JÓN GNARR: It was a very big relief. I was really emotional. And everybody in my family was really emotional. And we would cry. And I think I slept for 48 hours or something. And I was of course extremely proud to have my name because I've felt it was my name. It was not the name given to me. But it was my name. So I was just extremely happy to have that confirmed and relieved.
HZ: The naming laws do attract quite a bit of criticism. People are dissatisfied with the different laws if you’re born in Iceland or elsewhere; the ban on family names; the gendering of all the names, and the difficulty it presents for nonbinary and trans people. In recent years the government has considered bills to curtail the naming committee’s powers, or abolish it altogether. But so far, the committee continues. And Jón Gnarr helps people get around it.
JÓN GNARR: I advise people on loopholes because I know all the loopholes, so people will write me and they will ask me like, "We had a baby last week and there's a name we want, we want to name it Snow al Freedom and we know it's absolutely banned in Iceland. How can we name our daughter Snow Al Freedom?" And I will tell them: go to Denmark and you can register into the country and you can do that in a day; then you become residents of Denmark and then go into the nearest church and bring the baby with you and tell them you you want to baptize it there and you want to baptize Snow Al Freedom and they don't have a problem with that in Denmark. So you can name your daughter Snow Al Freedom. And then you just go to your hotel room and rest for the night and then go back to the day after and say, oh, on second thoughts we don't want to stay in Denmark. We want to go back to Iceland. So you unregister, and it doesn't cost you anything because it's like some agreement between Iceland and Denmark because we were their colony for such a long time. And then you go back to Iceland. You can do it in two days. And then you go with the papers from Denmark to the national registry here and you tell them, "Yeah. Our daughter, Snow Al Freedom," and they cannot do anything, because it's already processed in Denmark. So it's easy to bypass; and that's what I encourage people, instead of wasting time and energy on trying to fight it here, just take the fight somewhere else, do it somewhere else. Because they cannot do anything about it. That's how I advise people to solve this problem. Because they are never going to give up, because they get paid for it.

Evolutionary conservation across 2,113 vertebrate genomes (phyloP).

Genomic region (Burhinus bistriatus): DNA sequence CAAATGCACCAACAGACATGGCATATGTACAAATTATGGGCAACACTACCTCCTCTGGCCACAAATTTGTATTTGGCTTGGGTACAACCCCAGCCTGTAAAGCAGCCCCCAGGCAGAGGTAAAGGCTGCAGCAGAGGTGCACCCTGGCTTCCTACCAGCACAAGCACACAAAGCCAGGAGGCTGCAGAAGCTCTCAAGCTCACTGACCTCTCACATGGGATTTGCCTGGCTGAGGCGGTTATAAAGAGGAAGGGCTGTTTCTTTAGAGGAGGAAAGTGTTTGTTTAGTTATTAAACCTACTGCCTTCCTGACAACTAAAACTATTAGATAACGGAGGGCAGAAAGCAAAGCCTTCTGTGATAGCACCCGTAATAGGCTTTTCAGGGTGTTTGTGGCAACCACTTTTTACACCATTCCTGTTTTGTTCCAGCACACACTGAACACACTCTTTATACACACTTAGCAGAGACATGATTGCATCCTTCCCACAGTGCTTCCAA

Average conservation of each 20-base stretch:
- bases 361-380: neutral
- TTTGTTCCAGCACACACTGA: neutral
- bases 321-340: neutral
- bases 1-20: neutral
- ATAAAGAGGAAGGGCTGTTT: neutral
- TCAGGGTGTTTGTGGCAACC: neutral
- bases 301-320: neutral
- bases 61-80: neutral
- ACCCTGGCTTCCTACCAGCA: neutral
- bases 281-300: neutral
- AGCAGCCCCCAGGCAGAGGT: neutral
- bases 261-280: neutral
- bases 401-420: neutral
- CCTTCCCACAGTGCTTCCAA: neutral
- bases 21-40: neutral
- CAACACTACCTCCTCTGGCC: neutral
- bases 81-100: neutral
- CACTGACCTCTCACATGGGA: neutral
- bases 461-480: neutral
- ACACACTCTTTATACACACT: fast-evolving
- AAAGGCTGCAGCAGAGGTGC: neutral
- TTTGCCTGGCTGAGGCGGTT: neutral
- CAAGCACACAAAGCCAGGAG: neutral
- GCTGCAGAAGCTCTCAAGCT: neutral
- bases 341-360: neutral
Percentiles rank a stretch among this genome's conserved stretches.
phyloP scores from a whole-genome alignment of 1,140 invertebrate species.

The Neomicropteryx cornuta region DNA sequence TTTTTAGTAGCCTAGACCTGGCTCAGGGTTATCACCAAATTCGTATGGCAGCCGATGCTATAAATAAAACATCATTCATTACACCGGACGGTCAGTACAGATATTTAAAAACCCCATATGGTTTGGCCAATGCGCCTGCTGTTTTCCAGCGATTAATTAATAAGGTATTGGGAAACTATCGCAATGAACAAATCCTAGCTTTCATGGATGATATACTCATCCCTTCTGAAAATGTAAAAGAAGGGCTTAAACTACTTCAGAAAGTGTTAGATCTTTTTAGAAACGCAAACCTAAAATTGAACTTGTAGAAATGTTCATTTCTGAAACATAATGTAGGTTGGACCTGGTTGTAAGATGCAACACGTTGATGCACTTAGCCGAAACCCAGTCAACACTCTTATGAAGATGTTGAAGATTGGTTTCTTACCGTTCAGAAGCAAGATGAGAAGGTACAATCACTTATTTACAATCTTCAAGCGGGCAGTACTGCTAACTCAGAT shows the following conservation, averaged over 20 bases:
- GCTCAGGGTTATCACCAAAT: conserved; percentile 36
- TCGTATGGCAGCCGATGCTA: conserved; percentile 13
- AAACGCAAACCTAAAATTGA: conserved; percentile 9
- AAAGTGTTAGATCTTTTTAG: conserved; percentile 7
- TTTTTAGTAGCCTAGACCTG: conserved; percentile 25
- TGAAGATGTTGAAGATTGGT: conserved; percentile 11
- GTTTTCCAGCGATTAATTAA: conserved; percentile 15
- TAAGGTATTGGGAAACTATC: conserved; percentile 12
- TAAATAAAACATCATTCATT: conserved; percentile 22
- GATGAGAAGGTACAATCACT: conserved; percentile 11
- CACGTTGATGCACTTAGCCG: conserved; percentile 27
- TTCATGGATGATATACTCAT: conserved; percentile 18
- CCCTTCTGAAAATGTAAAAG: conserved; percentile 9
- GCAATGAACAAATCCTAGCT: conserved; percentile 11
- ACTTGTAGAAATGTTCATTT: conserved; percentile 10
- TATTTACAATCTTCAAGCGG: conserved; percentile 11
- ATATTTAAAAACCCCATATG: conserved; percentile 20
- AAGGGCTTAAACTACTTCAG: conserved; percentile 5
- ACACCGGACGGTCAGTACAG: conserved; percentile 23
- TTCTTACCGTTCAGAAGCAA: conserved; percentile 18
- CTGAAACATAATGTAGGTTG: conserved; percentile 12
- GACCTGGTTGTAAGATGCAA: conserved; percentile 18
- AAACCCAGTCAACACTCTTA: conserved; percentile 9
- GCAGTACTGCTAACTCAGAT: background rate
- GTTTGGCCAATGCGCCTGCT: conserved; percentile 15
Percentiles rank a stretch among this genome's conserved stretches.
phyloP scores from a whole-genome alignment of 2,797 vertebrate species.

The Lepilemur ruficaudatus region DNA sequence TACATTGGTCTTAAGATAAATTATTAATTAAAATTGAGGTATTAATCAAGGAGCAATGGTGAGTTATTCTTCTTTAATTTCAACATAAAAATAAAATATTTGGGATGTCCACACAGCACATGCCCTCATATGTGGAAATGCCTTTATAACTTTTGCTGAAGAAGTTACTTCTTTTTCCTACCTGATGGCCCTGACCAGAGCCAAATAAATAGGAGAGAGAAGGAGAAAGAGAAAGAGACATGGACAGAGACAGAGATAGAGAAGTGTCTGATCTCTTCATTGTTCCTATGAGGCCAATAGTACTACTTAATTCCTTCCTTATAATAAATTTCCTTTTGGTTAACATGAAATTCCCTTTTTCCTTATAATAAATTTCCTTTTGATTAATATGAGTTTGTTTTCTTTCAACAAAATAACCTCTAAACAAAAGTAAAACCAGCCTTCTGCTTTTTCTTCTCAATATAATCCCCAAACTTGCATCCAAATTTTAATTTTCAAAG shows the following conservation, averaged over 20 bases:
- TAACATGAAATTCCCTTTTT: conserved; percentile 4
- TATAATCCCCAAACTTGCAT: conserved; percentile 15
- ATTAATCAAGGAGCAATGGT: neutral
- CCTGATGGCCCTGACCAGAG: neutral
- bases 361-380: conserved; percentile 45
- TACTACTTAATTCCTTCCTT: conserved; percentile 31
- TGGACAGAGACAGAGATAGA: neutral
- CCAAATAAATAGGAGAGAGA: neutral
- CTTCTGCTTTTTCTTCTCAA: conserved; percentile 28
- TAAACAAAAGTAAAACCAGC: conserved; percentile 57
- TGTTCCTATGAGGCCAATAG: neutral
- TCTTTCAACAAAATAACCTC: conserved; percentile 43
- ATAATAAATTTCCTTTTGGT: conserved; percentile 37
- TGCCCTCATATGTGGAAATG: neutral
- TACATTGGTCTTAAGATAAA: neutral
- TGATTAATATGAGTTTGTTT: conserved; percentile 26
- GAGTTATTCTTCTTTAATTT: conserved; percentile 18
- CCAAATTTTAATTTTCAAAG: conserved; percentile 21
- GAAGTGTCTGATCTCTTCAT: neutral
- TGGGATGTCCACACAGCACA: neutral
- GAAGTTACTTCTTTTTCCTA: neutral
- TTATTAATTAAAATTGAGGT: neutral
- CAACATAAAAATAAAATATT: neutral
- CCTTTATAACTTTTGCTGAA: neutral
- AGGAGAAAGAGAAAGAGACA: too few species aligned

HZ: Would you like any of the laws to be different?
SIGURÐUR KONRÁÐSSON: Yes, I would like to. I would like the law to be more - they have to review those laws, and we have talked about it for many many years, but we have to sit down and think how we should have this. But some people on the Althingi are trying to put through new laws, but they are not too good. They make difficulties, but not lose the problems.
HZ: So what would you prefer to happen?
SIGURÐUR KONRÁÐSSON: I would like to actually have the laws a little bit simpler than they are now. The spirit in the law should be the same as it was 25-30 years ago when when they were accepted in the Althingi. And so we don't have to change the main line in the laws, but we have to make them a little bit more clear. And we are now living in a multicultural society and we have to think about that, and put it into the laws.
JÓN GNARR: Just get rid of the law. They cannot have a strict naming law here in Iceland anymore. They cannot do it. Like with immigration and with people from all around the world moving to here, and with globalization, they cannot do it. It's impossible. And they should just give it up.
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The Allusionist is a proud member of Radiotopia from PRX, a collective of the finest podcasts ever podcasted. One such is The Truth. They make movies for your ears, and their latest is a serial called The Off Season. It’s a thriller that takes place against the backdrop of the MeToo movement, about a TV host who is fired for sexual harrassment, and the aspiring journalist he meets while plotting a comeback. It’s in four parts, I’ve heard the first three and can’t wait for the final installment. I’ll be refreshing my feed until it drops. You can hear The Truth on your favourite podblasters, and at thetruthpodcast.com.
The Truth has been at the vanguard of audio fiction for many years, but if you fancy wrapping your ears around more audio fiction, I would recommend shows by our friends at Welcome To Night Vale. They have a couple of new shows, a musical called Dreamboy, and an Afrofuturistic buddy comedy Adventures in New America. Also, the third season of Within the Wires has just started, and the second season was one of my favourite shows of last year. Each season tells a story through found audio from an alternate universe - relaxation tapes, museum audio guides, and the new season dictated letters and notes from a bureaucrat to his secretary. I love how this concept is playing out. Find all these shows at nightvalepresents.com.
While you’re stocking up on audio fiction, check out The Shadows from the CBC, made by members of our once and forever Radiotopia sibling The Heart. It’s a gorgeous intimate portrait of a relationship - note, it features adult content. It’s beautiful stuff - I felt like I was eavesdropping where we shouldn’t be allowed, but we are allowed because the show is right there in the podcast-listening places!
Podcasts are possible thanks to you diligent and generous listeners. Your randomly selected word from the dictionary today is…
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This episode of the Allusionist was produced by me, Helen Zaltzman, with music by Martin Austwick, and help from Rikke Houd, Jon Hallur, Sarah Geis, Halla Þórlaug and Chris Berube. Many thanks to Jón Gnarr and Sigurður Konráðsson for speaking to me.
Convene with me in person at one of the live shows in the next month - listings are at theallusionist.org/events. I’m on Facebook and Twitter - search for allusionistshow - and find every episode, the full dictionary entry for the randomly selected words of the day, transcripts of the episodes and additional reading matter about every topic, at the show’s forever home theallusionist.org.